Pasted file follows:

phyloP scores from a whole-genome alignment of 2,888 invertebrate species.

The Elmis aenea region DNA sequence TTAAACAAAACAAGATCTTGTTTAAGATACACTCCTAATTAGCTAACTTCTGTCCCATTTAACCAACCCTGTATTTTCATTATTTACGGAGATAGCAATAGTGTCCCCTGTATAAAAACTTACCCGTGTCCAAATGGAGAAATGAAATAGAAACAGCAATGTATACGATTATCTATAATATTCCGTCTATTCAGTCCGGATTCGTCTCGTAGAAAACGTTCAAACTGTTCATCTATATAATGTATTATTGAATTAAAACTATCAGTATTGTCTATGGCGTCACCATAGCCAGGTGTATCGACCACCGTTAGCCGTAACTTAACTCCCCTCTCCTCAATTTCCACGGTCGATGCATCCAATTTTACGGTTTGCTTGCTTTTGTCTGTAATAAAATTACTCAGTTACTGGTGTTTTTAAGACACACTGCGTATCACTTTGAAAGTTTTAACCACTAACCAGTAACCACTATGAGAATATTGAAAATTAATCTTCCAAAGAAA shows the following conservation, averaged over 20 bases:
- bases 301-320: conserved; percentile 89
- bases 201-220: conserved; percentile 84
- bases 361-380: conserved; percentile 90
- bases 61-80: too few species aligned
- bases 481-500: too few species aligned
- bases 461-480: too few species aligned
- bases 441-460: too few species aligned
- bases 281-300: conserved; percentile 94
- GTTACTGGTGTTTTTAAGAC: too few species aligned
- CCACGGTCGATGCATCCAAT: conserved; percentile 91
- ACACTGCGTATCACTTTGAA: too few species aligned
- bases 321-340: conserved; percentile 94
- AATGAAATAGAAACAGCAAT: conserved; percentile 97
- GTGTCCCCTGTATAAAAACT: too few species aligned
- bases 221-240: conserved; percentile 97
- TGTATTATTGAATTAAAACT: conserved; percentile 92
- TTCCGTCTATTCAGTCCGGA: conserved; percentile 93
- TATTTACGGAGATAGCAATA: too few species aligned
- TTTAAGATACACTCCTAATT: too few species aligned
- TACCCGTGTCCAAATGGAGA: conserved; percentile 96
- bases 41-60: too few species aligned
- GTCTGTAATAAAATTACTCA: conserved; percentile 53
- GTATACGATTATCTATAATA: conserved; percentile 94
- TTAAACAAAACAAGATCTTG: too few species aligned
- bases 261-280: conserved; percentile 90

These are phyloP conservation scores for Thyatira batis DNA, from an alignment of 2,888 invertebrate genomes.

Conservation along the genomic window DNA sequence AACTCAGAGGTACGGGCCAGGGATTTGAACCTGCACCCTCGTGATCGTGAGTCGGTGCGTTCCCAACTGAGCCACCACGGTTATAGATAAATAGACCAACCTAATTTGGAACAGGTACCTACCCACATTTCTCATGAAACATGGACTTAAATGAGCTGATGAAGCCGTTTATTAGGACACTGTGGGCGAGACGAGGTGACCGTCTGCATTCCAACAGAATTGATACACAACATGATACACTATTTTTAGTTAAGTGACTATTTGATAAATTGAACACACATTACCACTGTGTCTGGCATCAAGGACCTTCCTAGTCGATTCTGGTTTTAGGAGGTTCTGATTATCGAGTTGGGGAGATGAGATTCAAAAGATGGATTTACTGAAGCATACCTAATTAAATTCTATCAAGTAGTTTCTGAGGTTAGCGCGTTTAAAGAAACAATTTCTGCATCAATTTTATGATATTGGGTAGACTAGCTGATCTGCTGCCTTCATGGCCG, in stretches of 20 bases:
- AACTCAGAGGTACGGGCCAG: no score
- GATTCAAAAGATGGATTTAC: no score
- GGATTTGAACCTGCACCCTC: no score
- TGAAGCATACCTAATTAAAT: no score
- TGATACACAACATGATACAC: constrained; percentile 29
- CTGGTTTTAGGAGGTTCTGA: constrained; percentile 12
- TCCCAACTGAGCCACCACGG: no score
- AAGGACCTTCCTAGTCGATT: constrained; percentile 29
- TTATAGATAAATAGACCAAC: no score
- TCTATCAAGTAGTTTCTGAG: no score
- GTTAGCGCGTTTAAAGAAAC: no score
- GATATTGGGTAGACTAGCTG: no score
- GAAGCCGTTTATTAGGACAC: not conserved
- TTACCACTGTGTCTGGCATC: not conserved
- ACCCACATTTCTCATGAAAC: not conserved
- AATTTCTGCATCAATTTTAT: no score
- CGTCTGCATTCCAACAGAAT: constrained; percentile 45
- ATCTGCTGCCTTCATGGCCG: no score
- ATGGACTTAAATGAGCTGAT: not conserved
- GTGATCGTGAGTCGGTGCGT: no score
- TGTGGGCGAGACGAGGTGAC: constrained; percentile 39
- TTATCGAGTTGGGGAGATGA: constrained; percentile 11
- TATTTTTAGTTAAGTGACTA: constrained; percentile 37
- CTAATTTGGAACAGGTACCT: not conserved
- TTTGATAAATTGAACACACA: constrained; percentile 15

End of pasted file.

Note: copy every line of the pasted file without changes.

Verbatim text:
phyloP scores from a whole-genome alignment of 2,888 invertebrate species.

The Elmis aenea region DNA sequence TTAAACAAAACAAGATCTTGTTTAAGATACACTCCTAATTAGCTAACTTCTGTCCCATTTAACCAACCCTGTATTTTCATTATTTACGGAGATAGCAATAGTGTCCCCTGTATAAAAACTTACCCGTGTCCAAATGGAGAAATGAAATAGAAACAGCAATGTATACGATTATCTATAATATTCCGTCTATTCAGTCCGGATTCGTCTCGTAGAAAACGTTCAAACTGTTCATCTATATAATGTATTATTGAATTAAAACTATCAGTATTGTCTATGGCGTCACCATAGCCAGGTGTATCGACCACCGTTAGCCGTAACTTAACTCCCCTCTCCTCAATTTCCACGGTCGATGCATCCAATTTTACGGTTTGCTTGCTTTTGTCTGTAATAAAATTACTCAGTTACTGGTGTTTTTAAGACACACTGCGTATCACTTTGAAAGTTTTAACCACTAACCAGTAACCACTATGAGAATATTGAAAATTAATCTTCCAAAGAAA shows the following conservation, averaged over 20 bases:
- bases 301-320: conserved; percentile 89
- bases 201-220: conserved; percentile 84
- bases 361-380: conserved; percentile 90
- bases 61-80: too few species aligned
- bases 481-500: too few species aligned
- bases 461-480: too few species aligned
- bases 441-460: too few species aligned
- bases 281-300: conserved; percentile 94
- GTTACTGGTGTTTTTAAGAC: too few species aligned
- CCACGGTCGATGCATCCAAT: conserved; percentile 91
- ACACTGCGTATCACTTTGAA: too few species aligned
- bases 321-340: conserved; percentile 94
- AATGAAATAGAAACAGCAAT: conserved; percentile 97
- GTGTCCCCTGTATAAAAACT: too few species aligned
- bases 221-240: conserved; percentile 97
- TGTATTATTGAATTAAAACT: conserved; percentile 92
- TTCCGTCTATTCAGTCCGGA: conserved; percentile 93
- TATTTACGGAGATAGCAATA: too few species aligned
- TTTAAGATACACTCCTAATT: too few species aligned
- TACCCGTGTCCAAATGGAGA: conserved; percentile 96
- bases 41-60: too few species aligned
- GTCTGTAATAAAATTACTCA: conserved; percentile 53
- GTATACGATTATCTATAATA: conserved; percentile 94
- TTAAACAAAACAAGATCTTG: too few species aligned
- bases 261-280: conserved; percentile 90

These are phyloP conservation scores for Thyatira batis DNA, from an alignment of 2,888 invertebrate genomes.

Conservation along the genomic window DNA sequence AACTCAGAGGTACGGGCCAGGGATTTGAACCTGCACCCTCGTGATCGTGAGTCGGTGCGTTCCCAACTGAGCCACCACGGTTATAGATAAATAGACCAACCTAATTTGGAACAGGTACCTACCCACATTTCTCATGAAACATGGACTTAAATGAGCTGATGAAGCCGTTTATTAGGACACTGTGGGCGAGACGAGGTGACCGTCTGCATTCCAACAGAATTGATACACAACATGATACACTATTTTTAGTTAAGTGACTATTTGATAAATTGAACACACATTACCACTGTGTCTGGCATCAAGGACCTTCCTAGTCGATTCTGGTTTTAGGAGGTTCTGATTATCGAGTTGGGGAGATGAGATTCAAAAGATGGATTTACTGAAGCATACCTAATTAAATTCTATCAAGTAGTTTCTGAGGTTAGCGCGTTTAAAGAAACAATTTCTGCATCAATTTTATGATATTGGGTAGACTAGCTGATCTGCTGCCTTCATGGCCG, in stretches of 20 bases:
- AACTCAGAGGTACGGGCCAG: no score
- GATTCAAAAGATGGATTTAC: no score
- GGATTTGAACCTGCACCCTC: no score
- TGAAGCATACCTAATTAAAT: no score
- TGATACACAACATGATACAC: constrained; percentile 29
- CTGGTTTTAGGAGGTTCTGA: constrained; percentile 12
- TCCCAACTGAGCCACCACGG: no score
- AAGGACCTTCCTAGTCGATT: constrained; percentile 29
- TTATAGATAAATAGACCAAC: no score
- TCTATCAAGTAGTTTCTGAG: no score
- GTTAGCGCGTTTAAAGAAAC: no score
- GATATTGGGTAGACTAGCTG: no score
- GAAGCCGTTTATTAGGACAC: not conserved
- TTACCACTGTGTCTGGCATC: not conserved
- ACCCACATTTCTCATGAAAC: not conserved
- AATTTCTGCATCAATTTTAT: no score
- CGTCTGCATTCCAACAGAAT: constrained; percentile 45
- ATCTGCTGCCTTCATGGCCG: no score
- ATGGACTTAAATGAGCTGAT: not conserved
- GTGATCGTGAGTCGGTGCGT: no score
- TGTGGGCGAGACGAGGTGAC: constrained; percentile 39
- TTATCGAGTTGGGGAGATGA: constrained; percentile 11
- TATTTTTAGTTAAGTGACTA: constrained; percentile 37
- CTAATTTGGAACAGGTACCT: not conserved
- TTTGATAAATTGAACACACA: constrained; percentile 15